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timm with fastai – The Largest Computer Vision Models Library


What is timm?

Timm stands for pyTorch IMage Models. Ross Wightman created the Python library in 2019, with the purpose of collecting state-of-the-art image classification models from the latest papers. He would then implement and train them, in order to create the largest library of computer vision models enabling users to quickly check and compare their results in practice.

At the time of publishing this post, there are over 450 pre-trained model variations in the timm library. And new ones are added almost every month.

You can install timm easily using pip:

pip install timm

Then you can list all available models using list_models() function:

 

How to use timm in practice?

Being offered access to such a large collection of computer vision models, you can be overwhelmed by the vast amount of research and work that went into their creation. But it is a unique opportunity to be able to leverage the accessibility of those models and use them for your own purposes!

Which model architecture should you choose for your use case? There are often many good answers. And too many peculiarities to take into account. Timm offers a helping hand:

  1. This table comparing results and basic parameters can be helpful to get a rough idea of what is worth trying
  2. Timm contains implemented and pre-trained models and allows for a quick change between models, once you set any of them up (even the newest Vision Transformers models!)

Another resource, useful on such an occasion is the table from PapersWithCode.

Pre-trained model library

Timm’s huge pre-trained model library is a wonderful thing.  The library can be easily adopted into fastai training code.

In fact, it can be used as a classic transfer learning application. Reusing a neural network pre-trained for a task on a new, updated version. Typically, this is done by freezing the “body” of such a model, and training only its last few layers called the “head.” This way, after a much shorter training time – compared to the time-consuming initial training – the model is trained to perform well on the new task.

Using fastai, one can quickly prepare the dataset, plan the training stage and simply replace the timm’s model names in the customized learning. This detaches the “head” and freezes the rest of the model’s “body.”

In doing so, we don’t have to limit ourselves to one model. We can now build an ensemble of models to test and compare on our given task or dataset.

In the next section, I’ll show you how to do this quickly using the fastai module.

Transfer learning using timm and fastai

As a transfer learning example, I chose the image classification problem with the ‘Flower’ dataset from the fastai datasets library. The library contains 102 classes, with around 10 images for each class (English flower species).

With a single line, you can download any dataset from the fastai library:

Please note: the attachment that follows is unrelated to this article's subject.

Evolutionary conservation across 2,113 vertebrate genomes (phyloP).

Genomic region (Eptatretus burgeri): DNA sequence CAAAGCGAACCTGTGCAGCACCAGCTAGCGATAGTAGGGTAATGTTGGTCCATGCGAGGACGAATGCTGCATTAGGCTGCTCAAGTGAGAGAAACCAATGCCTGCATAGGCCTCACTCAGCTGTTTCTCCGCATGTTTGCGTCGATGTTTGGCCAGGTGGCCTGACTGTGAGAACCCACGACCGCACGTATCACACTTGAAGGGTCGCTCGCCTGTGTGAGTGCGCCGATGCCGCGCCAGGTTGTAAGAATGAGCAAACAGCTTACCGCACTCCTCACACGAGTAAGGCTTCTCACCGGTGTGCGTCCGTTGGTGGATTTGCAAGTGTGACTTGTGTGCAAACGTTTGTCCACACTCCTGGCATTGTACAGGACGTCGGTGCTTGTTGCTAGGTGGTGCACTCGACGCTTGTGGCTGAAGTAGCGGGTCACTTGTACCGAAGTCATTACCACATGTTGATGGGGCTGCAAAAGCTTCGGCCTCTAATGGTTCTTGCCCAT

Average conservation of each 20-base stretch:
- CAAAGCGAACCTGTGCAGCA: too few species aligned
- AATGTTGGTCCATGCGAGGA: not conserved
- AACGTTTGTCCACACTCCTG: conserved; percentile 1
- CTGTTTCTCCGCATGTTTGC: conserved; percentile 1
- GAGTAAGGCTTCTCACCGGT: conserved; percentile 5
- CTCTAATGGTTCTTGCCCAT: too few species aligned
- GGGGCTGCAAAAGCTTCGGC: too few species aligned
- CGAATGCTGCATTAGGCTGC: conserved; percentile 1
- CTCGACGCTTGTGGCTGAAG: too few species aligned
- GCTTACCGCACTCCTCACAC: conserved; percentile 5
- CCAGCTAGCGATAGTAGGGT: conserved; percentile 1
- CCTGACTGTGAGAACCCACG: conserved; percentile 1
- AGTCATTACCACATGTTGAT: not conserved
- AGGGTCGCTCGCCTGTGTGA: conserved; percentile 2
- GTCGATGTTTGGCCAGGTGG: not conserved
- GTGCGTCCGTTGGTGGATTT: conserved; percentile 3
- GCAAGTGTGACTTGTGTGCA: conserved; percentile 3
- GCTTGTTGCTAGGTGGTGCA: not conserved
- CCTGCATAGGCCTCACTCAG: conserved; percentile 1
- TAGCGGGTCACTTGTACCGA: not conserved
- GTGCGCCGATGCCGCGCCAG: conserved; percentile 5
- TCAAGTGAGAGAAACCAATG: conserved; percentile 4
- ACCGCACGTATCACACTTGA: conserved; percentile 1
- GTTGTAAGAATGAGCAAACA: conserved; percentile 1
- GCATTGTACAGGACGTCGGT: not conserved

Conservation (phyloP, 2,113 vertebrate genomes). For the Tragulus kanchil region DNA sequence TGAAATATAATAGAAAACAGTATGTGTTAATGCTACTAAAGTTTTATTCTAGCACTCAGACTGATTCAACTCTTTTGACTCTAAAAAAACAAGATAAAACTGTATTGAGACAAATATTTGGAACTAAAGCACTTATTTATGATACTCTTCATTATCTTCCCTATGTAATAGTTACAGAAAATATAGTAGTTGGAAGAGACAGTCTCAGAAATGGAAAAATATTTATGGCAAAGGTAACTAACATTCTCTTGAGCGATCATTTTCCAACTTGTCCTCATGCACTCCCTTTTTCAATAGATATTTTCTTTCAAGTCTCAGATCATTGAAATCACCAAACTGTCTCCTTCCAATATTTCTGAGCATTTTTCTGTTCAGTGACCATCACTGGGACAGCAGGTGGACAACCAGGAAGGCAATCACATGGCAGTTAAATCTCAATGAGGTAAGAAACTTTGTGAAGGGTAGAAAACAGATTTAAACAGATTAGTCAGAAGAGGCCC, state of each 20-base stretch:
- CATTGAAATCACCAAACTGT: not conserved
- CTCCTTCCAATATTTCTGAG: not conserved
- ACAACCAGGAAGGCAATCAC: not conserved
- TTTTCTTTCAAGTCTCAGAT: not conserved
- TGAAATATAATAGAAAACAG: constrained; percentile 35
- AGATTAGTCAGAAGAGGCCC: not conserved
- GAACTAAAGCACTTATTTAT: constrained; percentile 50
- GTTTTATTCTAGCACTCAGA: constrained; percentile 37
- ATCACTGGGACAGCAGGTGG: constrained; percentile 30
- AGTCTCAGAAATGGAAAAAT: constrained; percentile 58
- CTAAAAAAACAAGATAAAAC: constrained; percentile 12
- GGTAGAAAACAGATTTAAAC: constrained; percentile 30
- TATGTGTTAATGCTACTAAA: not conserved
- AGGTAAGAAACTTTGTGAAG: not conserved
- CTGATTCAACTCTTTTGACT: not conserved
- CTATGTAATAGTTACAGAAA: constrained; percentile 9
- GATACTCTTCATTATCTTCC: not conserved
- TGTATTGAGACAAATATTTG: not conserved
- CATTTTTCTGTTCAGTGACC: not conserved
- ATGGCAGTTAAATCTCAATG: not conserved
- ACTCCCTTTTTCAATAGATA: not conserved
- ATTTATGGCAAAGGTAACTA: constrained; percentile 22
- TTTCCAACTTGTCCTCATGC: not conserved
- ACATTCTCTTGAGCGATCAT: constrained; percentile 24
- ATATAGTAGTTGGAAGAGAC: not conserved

Here’s an example of the dataset images:

 

Adapting and fine-tuning

The next steps are to adapt a given pre-trained model and fine-tune it to your own task/dataset:

Step 1) Define a timm body of a neural network model.

 

Step 2) Define timm with a body and a head.

 

Step 3) Define a timm learner.

 

Step 4) Create the learner.

As an example, here we create a learner based on rexnet_100, with Neptune tracking. Stay tuned to the Appsilon blog for an article on Neptune.

 

Step 5) Train the model.

 

Step 6) Check the model learning process.

You can plot the loss from the training and validation stages:

 

The code used above is inspired by the Walk with fastai blog. I recommend checking the site for more useful content.

Testing pytorch image models (timm)

At this stage, we are ready to make use of timm’s power. Since we already created and trained a model (ReXNet 100) from the module, we can now easily test others as well!

Let’s try two other models, also from 2020. I chose these because they were as light as possible (having a small number of parameters) and they gave decent results on ImageNet.

So far we’ve used:

  • ReXNet 100 with 5 million parameters, 18.5 MB
  • RegNetY with 3 million parameters, 12 MB
  • TF EfficientNet Lite with 5 million parameters, 18 MB

I trained all three in the same manner – 12 epochs with the same learning rate values. The only thing I had to change was the architecture’s name in the learner part.

'learn_regnety = timm_learner(...)
'learn_tf_efficient_lite = timm_learner(...)'

Comparing trained models

Depending on the metric we want to optimize, we can now compare and contrast the trained models. Here, I compare their validation loss, error rate, and accuracy. Each time, highlighting the model with the highest value of the given metric.

 

On the above plots, the largest values are represented by the most intense colors. At first glance, the best results, lowest losses/errors, and largest accuracy were reached by the smallest yet most efficient architecture – RegNetY. In this way, using timm pre-trained models, we can easily test and compare multiple architectures and find the best suited for a given computer vision problem.

Conclusion

When encountering a computer vision task that requires fast, but concrete resolution, consider using timm pre-trained models. Check out their state-of-the-art implementations and solve more with timm!

Gists of code used in the blog: